I am Svetlana Negroustoueva, chair of the Feminist TIG and an expert in gender-responsive M&E of international development projects across sectors. I believe that M&E is an underutilized vehicle to enrich knowledge on gender and vulnerability issues. Gender-responsive M&E processes are important for ensuring that targets are met and outcomes and impacts can be assessed in relation to changes in the situation of women and girls, men and boys, and vulnerable populations.
Hot tip: When time and capacities preclude a proper gender analysis, use existing research to help identify gender and other socio-economic gaps at the outset of project design or M&E planning. Google USAID or other country or sector specific gender analysis documents, or Demographic and Health Survey data, or operations research.
Hot tip: Research gender policies of the project’s funder; most OECD donors such as USAID, DFID, Council of Europe, EU, CIDA, and different agencies in the UN System, have those in place. Check for evidence of their use in project documents that goes beyond the collection of sex-disaggregated data.
Lesson Learned: When developing questions, ensure that at least one evaluation (sub) question is related to advancing gender equality and/or women’s empowerment in the sectorial context. For example: Has the project developed a gender sensitive program approach to assist alternative energy project developers, businesses and consumers? Has the project reduced gender gaps in private financing advisory and mentoring services?
Hot tip: Relevant evaluation approaches and methods, such as feminist, empowerment, utilization-focused evaluations and outcome harvesting, would help surface both positive and negative unintended outcomes, and to facilitate the use of findings to serve the end beneficiaries.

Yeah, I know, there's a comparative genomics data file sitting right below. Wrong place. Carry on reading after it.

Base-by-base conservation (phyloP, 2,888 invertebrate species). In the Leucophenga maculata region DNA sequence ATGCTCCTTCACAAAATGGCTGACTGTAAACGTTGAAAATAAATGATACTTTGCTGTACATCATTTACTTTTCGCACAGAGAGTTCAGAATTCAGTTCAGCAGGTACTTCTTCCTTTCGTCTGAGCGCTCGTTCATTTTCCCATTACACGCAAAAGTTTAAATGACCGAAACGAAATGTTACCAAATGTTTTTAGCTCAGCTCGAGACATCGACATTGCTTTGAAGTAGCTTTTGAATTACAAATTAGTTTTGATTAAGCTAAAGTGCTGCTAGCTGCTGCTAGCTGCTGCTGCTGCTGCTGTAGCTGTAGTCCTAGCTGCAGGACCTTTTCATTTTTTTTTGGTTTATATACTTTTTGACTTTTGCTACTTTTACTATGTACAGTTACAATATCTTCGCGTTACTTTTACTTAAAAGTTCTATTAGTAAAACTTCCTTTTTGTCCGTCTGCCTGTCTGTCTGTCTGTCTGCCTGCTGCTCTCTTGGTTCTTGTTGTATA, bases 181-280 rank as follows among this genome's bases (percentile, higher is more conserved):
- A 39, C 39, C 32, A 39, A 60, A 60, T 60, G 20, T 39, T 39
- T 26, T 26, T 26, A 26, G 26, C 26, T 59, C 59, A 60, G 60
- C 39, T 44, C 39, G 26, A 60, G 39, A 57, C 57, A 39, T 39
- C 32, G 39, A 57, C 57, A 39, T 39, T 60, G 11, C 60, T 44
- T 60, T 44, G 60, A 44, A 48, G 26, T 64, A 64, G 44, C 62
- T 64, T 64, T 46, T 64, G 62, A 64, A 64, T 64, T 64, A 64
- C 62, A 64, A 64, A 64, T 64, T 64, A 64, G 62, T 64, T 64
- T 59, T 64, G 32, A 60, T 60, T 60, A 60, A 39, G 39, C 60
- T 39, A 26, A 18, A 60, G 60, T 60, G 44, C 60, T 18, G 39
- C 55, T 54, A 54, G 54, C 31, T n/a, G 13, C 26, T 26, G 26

Lesson Learned: Provide gender sensitivity training and explanations to team members, interviewers, data tabulators and data entry personnel. Without understanding why questions related to gender equality, the status of women and men, are there, many do not get answered in a way to provide substantial information.
Hot tip: Do not limit yourself to the provided list of stakeholders. Dig deeper to identify those who should have been involved in the project design, including sectorial gender experts and partners.
Hot Tip: Critically review an M&E Plan for presence of indicator, i.e indicators that are SMART in a gender-responsive ways to identify gender gaps and constraints, as well as opportunities. Even if a program has not developed a logic framework, you can construct a theory of change that would help identify entry points for integrating gender equality in program design and M&E processes.
- Gender Equality Evaluation Portal
- Setting up gender-sensitive M&E system
- Gender and Monitoring: A Review of Practical Experiences
- Best and promising practices in engendering evaluation
- How to Manage Gender-responsive Evaluation
- Toolkit for M&E GBV interventions along the relief to development continuum
The American Evaluation Association is celebrating Feminist Issues in Evaluation (FIE) TIG Week with our colleagues in the FIE Topical Interest Group. The contributions all this week to aea365 come from our FIE TIG members. Do you have questions, concerns, kudos, or content to extend this aea365 contribution? Please add them in the comments section for this post on the aea365 webpage so that we may enrich our community of practice. Would you like to submit an aea365 Tip? Please send a note of interest to email@example.com. aea365 is sponsored by the American Evaluation Association and provides a Tip-a-Day by and for evaluators.